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Changes in the cytoplasmic free calcium concentration ([Ca2+]i) in pancreatic B-cells play an important role in the regulation of insulin secretion. We have recorded [Ca2+]i transients evoked by single action potentials and voltage-clamp Ca2+ currents in isolated B-cells by the combination of dual wavelength emission spectrofluorimetry and the patch-clamp technique. A 500-1000 ms depolarization of the B-cell from -70 to -10 mV evoked a transient rise in [Ca2+]i from a resting value of approximately 100 nM to a peak concentration of 550 nM. Similar [Ca2+]i changes were associated with individual action potentials. The depolarization-induced [Ca2+]i transients were abolished by application of nifedipine, a blocker of L-type Ca2+ channels, indicating their dependence on influx of extracellular Ca2+. Following the voltage-clamp step, [Ca2+]i decayed with a time constant of approximately 2.5 s and summation of [Ca2+]i occurred whenever depolarizations were applied with an interval of less than 2 s. The importance of the Na(+)-Ca2+ exchange for B-cell [Ca2+]i maintenance was evidenced by the demonstration that basal [Ca2+]i rose to 200 nM and the magnitude of the depolarization-evoked [Ca2+]i transients was markedly increased after omission of extracellular Na+. However, the rate by which [Ca2+]i returned to basal was not affected, suggesting the existence of additional [Ca2+]i buffering processes.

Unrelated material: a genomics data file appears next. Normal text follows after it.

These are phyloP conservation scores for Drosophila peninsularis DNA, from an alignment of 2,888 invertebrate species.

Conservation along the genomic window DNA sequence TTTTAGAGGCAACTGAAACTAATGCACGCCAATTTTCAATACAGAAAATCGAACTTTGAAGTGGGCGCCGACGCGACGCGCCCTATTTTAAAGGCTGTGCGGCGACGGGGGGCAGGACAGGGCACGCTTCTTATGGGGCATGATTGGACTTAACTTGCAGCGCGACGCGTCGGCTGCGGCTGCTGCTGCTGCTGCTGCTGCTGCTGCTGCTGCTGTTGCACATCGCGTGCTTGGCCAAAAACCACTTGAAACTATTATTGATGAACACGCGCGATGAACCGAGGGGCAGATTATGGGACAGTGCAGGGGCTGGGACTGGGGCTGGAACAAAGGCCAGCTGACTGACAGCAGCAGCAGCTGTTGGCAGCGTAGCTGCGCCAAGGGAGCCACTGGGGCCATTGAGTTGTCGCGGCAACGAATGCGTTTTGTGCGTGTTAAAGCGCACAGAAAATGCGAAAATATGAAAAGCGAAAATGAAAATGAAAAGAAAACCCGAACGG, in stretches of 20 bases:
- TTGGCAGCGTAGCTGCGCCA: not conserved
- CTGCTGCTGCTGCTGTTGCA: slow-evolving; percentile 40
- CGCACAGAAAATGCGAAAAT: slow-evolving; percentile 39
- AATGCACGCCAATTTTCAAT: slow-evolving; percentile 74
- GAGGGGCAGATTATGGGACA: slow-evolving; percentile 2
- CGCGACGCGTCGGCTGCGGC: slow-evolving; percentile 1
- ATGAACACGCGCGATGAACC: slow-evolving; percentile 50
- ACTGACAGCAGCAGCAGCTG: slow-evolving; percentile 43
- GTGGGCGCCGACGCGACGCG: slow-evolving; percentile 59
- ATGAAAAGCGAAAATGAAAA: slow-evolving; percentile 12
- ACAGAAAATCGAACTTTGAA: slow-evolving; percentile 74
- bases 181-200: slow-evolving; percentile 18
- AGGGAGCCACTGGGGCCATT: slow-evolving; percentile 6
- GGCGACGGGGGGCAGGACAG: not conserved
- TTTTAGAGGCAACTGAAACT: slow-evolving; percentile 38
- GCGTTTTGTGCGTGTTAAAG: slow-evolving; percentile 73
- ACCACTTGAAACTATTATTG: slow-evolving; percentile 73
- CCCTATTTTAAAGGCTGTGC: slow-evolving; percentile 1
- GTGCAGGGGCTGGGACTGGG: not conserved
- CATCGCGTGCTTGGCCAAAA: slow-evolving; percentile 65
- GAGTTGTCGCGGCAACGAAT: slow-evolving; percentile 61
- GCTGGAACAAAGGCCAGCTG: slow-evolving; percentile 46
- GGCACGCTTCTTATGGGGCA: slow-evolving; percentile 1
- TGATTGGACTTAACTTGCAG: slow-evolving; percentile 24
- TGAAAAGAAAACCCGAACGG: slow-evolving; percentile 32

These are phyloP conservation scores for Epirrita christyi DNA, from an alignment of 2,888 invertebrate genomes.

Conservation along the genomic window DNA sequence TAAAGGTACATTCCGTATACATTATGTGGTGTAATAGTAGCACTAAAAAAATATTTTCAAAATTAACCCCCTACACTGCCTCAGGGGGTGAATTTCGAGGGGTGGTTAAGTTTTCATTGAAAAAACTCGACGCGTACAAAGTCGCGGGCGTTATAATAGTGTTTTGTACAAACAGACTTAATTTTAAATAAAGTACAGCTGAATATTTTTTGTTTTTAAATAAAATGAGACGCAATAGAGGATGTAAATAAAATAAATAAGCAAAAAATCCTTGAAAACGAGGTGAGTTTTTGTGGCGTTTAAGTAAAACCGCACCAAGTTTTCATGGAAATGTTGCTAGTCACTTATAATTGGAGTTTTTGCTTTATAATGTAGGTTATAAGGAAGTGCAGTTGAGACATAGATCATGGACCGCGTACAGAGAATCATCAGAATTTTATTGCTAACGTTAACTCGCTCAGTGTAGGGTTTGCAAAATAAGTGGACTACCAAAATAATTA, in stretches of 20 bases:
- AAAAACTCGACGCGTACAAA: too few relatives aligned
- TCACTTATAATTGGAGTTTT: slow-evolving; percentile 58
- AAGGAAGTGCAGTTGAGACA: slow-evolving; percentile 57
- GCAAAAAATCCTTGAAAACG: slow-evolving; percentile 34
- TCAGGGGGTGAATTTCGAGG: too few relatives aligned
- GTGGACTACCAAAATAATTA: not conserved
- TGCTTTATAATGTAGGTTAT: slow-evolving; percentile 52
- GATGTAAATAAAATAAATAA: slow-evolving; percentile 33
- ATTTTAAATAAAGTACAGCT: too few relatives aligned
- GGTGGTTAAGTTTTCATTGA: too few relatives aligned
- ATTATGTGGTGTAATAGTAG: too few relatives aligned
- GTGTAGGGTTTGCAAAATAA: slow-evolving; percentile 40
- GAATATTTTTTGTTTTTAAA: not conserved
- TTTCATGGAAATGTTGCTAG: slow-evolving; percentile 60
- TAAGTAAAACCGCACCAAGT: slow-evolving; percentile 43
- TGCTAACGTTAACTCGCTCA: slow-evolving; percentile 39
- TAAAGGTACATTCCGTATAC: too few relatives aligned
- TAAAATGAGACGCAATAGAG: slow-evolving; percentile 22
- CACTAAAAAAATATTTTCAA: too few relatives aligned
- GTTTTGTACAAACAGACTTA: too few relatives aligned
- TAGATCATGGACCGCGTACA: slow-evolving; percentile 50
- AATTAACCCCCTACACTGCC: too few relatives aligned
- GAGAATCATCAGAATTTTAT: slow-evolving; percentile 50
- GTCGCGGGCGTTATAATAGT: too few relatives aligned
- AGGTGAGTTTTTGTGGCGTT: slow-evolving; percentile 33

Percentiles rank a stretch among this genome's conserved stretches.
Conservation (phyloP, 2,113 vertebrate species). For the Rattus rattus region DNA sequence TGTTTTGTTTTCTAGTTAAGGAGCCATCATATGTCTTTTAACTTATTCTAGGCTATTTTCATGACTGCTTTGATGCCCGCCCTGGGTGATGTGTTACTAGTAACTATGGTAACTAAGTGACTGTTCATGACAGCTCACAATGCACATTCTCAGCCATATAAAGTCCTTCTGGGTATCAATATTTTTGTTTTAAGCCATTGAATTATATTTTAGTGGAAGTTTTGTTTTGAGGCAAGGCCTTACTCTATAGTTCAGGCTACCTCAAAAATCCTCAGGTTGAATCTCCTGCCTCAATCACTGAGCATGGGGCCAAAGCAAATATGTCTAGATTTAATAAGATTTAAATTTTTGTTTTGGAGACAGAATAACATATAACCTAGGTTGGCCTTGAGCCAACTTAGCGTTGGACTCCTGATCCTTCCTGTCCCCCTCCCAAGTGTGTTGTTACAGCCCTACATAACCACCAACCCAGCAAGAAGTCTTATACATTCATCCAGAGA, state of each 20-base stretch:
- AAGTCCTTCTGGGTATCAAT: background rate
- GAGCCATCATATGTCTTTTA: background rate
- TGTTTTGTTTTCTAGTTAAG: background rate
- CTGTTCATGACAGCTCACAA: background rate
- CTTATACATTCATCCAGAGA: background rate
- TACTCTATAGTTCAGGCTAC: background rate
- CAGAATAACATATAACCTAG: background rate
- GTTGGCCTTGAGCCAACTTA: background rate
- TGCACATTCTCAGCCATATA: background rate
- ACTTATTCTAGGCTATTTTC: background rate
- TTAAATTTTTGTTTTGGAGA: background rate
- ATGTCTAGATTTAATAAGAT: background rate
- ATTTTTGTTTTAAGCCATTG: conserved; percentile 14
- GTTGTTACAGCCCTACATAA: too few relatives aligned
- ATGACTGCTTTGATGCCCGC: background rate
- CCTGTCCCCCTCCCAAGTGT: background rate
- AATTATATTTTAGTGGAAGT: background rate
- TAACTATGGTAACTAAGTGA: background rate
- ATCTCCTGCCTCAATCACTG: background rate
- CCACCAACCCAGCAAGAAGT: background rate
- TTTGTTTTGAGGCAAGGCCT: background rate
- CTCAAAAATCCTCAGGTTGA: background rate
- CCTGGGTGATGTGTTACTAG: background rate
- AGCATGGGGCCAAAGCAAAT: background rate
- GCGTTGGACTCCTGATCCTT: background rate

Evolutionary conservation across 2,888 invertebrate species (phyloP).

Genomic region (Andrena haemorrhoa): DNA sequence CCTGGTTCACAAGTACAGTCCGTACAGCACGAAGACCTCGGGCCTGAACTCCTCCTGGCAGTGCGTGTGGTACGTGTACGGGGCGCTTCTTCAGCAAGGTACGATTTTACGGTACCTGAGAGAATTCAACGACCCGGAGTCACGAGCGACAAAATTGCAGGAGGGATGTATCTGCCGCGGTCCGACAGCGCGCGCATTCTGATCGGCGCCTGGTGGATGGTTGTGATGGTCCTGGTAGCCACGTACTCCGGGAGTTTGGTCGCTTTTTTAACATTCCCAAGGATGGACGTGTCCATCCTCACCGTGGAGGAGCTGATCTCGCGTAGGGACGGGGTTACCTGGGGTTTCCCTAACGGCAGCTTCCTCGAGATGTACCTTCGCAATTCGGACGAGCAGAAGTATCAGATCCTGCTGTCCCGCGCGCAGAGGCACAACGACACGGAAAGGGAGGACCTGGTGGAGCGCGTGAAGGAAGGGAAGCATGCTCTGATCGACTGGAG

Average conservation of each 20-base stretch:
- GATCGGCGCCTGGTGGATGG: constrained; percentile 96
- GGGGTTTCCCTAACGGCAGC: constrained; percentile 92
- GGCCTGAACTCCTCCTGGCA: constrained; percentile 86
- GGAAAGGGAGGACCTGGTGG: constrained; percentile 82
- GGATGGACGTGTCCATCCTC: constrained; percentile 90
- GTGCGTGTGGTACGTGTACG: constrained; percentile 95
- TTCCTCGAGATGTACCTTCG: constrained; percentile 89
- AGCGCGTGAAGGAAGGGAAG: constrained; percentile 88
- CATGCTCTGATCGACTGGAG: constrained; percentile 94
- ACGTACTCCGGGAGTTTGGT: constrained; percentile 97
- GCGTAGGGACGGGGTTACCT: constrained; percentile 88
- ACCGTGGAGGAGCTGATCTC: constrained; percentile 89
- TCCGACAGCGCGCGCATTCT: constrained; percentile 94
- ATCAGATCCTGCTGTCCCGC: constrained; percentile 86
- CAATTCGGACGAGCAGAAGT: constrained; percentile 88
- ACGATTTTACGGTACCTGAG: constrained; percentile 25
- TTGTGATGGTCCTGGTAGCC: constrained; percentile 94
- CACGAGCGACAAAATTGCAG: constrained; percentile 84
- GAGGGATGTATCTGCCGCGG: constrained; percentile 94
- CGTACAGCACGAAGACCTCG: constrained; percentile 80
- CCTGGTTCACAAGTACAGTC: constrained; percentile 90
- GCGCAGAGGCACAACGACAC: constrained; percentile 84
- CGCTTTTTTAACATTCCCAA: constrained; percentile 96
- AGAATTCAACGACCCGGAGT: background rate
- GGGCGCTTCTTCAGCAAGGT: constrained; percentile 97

Journal article



Publication Date





2877 - 2884


Animals, Calcium, Carrier Proteins, Cytoplasm, Fluorescent Dyes, In Vitro Techniques, Indoles, Islets of Langerhans, Membrane Potentials, Membrane Proteins, Mice, Nifedipine, Sodium, Sodium-Calcium Exchanger, Spectrometry, Fluorescence